Tag Archives: Acrylic

Scottish Fiction Christmas Party with FOREIGNFOX, Mt. Doubt, ACRYLIC, wojtek the bear at The Hug and Pint, 22/12/17

Mulled Buckfast and Christmas cookies are the order of the day as things get warm and festive in the sold out Hug and Pint basement for the sold out Scottish Fiction Christmas party, which features pretty much the full roster of the former radio show, podcast, blog come record label and gives a delightful alternative to the big Honeyblood Christmas party happening across town.

Unluckily for us we don’t quite arrive in time to catch the delightful Annie Booth, but from a listen to her recently released album, An Unforgiving Light, we’ve missed something quite special, luckily there’s a couple more chances to catch Booth is action tonight although not performing her solo material.

Local four-piece wojtek the bear are tonight’s secret act and it come as no huge surprise when the cat is let out the bag that their upcoming debut album will be released via Scottish Fiction in 2018, this is the first time we’ve caught them live but we’ve become more than familiar with their melodic indie rock sound over the last twelve months or so.

The band delivers deep, yet sad tracks delivered in a reflective yet uplifting tilt that fills the basement with a warm sentiment.

Vocalist Tam Killean’s songs take a typically Scottish miserablist stance, setting a bar as he quips “if you thought Annie was sad then listen to this one”, before they move into another number that throws atmospheric post rock blankets over indie folk touched floorings, for a tasty ethereal pop edged picnic to be laid on top.

The band then call Annie Booth back on stage and give her another shot at putting her vocals centre stage on a stripped back, as yet unreleased number that hits the saddest spots, before they close on ‘Waves’, which brings back a welcome groove and ends on heart-warming note before we head off too sample the cookies on offer (Lori’s cookies were better, sorry Neil).

ACRYLIC is a name that has been banded about for a few years now, as the Edinburgh five-piece have teased us with a number of high quality atmospheric pop single since they came through the Hit the Road academy and the young lads, who are also set to release their debut album with Scottish Fiction in 2018, are quite probably the smoothest act on the bill.

They kick of with a number that harks back to New Romantics pop, it’s dark brooding yet sun kissed and they have a frontman with an undoubtable stage aura, as he hugs the mic with his soulful, brooding croon.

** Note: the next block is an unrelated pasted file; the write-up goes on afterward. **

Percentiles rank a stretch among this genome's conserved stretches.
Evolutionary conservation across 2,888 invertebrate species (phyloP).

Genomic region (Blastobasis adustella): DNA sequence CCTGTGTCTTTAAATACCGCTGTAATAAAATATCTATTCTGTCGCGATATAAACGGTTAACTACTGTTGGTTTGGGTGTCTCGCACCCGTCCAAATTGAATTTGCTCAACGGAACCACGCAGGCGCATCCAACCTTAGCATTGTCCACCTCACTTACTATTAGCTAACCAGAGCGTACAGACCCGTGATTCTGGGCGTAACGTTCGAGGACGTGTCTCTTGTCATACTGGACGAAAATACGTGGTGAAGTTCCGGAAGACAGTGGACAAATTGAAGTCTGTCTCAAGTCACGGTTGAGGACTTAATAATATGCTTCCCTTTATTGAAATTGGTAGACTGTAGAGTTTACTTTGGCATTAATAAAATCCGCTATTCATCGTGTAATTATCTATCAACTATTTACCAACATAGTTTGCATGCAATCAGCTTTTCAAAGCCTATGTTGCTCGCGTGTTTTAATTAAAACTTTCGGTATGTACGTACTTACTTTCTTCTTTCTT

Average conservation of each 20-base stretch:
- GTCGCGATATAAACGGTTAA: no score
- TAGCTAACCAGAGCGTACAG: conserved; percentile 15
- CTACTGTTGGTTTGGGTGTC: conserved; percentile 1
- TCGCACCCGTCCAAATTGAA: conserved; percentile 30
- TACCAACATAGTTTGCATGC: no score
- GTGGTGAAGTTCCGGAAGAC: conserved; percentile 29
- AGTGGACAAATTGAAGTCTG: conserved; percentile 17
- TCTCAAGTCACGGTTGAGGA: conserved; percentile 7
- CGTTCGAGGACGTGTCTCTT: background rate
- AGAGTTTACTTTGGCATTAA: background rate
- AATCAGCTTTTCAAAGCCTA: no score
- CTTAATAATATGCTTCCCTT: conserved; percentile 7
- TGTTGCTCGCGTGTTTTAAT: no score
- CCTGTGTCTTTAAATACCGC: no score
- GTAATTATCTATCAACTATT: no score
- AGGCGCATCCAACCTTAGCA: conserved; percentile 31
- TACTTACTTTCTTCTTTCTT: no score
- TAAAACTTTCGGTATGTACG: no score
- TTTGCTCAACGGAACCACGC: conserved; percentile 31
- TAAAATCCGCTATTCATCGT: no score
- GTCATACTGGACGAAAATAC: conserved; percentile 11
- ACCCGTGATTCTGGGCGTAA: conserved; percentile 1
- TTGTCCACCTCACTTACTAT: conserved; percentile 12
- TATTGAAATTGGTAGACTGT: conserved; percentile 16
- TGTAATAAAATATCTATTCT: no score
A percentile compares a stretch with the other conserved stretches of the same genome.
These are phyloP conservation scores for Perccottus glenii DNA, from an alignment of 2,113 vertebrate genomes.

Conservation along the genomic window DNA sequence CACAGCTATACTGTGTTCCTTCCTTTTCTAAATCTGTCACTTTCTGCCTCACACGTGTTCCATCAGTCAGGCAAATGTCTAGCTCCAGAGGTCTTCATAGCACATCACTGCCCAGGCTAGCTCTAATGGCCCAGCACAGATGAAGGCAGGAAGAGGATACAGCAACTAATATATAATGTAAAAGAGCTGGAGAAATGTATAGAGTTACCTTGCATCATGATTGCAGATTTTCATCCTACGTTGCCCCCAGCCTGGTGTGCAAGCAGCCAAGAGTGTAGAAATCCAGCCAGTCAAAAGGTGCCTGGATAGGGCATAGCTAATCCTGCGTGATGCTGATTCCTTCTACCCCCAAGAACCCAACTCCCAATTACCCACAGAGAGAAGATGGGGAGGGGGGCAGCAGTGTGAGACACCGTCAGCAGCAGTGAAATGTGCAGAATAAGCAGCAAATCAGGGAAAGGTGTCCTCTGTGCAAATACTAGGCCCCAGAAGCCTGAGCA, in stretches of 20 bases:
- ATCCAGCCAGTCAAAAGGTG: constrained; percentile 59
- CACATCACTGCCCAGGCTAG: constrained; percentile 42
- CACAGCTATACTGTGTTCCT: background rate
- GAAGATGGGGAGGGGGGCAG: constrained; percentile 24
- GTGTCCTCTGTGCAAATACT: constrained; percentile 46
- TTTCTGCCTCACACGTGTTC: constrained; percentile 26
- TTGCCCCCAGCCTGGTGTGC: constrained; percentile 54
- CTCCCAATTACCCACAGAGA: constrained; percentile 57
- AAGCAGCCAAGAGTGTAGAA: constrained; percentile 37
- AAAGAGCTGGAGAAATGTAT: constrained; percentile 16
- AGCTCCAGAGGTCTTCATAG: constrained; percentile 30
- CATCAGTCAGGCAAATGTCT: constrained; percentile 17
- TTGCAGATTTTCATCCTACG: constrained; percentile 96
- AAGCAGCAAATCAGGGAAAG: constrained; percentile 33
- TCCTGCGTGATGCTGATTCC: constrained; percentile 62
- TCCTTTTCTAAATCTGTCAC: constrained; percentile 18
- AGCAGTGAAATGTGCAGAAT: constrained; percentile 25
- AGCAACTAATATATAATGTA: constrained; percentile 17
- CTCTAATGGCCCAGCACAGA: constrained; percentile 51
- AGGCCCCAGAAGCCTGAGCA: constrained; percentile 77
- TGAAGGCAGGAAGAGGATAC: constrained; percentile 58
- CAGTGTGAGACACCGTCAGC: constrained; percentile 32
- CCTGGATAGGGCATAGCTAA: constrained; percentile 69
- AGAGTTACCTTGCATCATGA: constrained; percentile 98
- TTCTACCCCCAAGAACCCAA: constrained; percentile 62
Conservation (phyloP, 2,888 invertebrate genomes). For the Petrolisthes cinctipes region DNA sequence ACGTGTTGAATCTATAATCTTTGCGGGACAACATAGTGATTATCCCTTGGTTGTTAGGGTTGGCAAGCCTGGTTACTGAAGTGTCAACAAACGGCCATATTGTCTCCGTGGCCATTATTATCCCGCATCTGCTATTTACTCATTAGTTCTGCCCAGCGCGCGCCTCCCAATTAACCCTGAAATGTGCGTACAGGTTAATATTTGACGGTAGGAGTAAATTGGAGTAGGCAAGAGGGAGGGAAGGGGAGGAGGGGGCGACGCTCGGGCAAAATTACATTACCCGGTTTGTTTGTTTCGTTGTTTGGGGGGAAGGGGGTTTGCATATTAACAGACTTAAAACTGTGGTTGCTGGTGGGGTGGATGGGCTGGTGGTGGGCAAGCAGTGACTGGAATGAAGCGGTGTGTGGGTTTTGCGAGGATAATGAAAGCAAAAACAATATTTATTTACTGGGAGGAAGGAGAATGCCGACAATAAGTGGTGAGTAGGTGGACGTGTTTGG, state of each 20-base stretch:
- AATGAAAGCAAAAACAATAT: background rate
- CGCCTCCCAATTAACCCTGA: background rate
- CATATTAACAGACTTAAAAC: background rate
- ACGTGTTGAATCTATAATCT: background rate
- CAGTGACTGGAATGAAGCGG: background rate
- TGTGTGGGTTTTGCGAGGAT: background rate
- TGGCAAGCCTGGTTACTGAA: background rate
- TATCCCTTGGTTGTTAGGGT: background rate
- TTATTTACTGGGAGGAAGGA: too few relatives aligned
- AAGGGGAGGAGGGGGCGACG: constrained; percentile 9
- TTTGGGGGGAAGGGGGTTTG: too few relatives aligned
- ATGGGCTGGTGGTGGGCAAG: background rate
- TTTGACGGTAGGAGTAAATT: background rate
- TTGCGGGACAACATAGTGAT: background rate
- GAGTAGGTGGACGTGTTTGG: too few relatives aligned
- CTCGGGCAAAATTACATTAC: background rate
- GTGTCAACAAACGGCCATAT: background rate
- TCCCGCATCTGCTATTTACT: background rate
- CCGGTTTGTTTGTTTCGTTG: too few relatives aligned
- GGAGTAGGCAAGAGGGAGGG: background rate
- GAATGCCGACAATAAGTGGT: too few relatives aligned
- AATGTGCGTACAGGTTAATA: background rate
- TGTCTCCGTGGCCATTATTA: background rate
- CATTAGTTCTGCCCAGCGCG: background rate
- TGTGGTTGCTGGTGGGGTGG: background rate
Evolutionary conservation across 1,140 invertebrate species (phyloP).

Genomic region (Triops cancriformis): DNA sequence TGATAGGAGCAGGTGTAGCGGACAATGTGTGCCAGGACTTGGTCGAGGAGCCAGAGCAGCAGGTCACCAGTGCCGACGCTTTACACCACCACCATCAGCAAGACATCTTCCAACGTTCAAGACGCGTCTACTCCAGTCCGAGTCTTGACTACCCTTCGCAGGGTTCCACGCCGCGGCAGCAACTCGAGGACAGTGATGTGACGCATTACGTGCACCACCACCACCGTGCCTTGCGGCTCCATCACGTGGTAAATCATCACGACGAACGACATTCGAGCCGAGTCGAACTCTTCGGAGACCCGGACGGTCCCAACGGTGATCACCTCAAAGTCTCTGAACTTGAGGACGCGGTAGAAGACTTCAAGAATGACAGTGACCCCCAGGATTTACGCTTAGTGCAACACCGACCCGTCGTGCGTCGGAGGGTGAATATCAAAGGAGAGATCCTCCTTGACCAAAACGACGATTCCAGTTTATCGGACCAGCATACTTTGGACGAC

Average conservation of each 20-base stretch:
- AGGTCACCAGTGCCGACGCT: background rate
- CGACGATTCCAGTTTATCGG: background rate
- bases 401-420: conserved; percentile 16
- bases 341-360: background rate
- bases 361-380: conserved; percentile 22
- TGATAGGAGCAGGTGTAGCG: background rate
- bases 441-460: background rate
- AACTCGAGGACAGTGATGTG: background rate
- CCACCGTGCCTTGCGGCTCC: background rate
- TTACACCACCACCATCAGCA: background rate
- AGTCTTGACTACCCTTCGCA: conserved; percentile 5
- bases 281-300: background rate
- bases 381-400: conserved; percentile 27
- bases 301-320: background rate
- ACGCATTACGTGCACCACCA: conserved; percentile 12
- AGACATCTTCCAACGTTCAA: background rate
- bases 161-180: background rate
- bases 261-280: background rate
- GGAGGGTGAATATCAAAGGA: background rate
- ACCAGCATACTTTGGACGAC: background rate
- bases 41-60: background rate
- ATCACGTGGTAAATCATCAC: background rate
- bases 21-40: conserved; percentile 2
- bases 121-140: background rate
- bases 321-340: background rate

‘Coast’ takes the tempo up a notch blasting the basement with buoyant 80s sunshine from five guys that probably weren’t even born when that decade ended.

As their set progresses they keep getting better as they engulf us is soaring beauty; this is young band with bags of talent that look destined for a bright future.

Mt. Doubt is a band that have been biding their time, while being ultra productive over the last few years, two EPs in 2017 have seen them progress as a live act and be remarkably consistent in their recorded music.

Leo Bargery’s voice is booming beast that just levitates you to another realm, but it’s the innovative musicality that has progressed under the Scottish Fiction guide that has brought them to a position of one of the most promising acts in Scotland today; they’ve done the ground work, the future has something very positive around the corner.

Tonight they don’t even need to play their standout single ‘Soak’, from 2016’s In Awe of Nothing, to leave the busy basement in a gobsmacked silence.

Choosing a delicate closer that allows the raw strength of Bargery’s vocals and the angelic backing from Annie Booth, who’s back as part of the full band, to shine; it’s not the most pop you’ll hear from these guys but for pure beauty you’ll struggle to find better

As good as the this line-up is FOREIGNFOX were the only headliner, Johnny Watt’s vocals just soar over the crowd with his thick Scottish twang and powerhouse presence, while the band’s hugely uplifting sound drowns in as much misery as it does uplift to chant along anthems.

‘Light Off, Carry Me Home’ was the gem in this year’s I Used To Be A Belly Dancer EP and hits the roof in a live setting and is followed by new track entitled ‘Birthday Flowers’, which draws a hauntingly Scottish tone before hitting their groove in a more familiar fashion, while adding more electronic elements that may eventually be a path that this Dunfermline five-piece take to set them apart from their contemporaries.

On record they’ve always been an intriguing listen but in a live setting it’s Watt’s vocals that drive this band; so raw, so much feeling, so close to home, yet so uplifting that you can belt them back with vigour.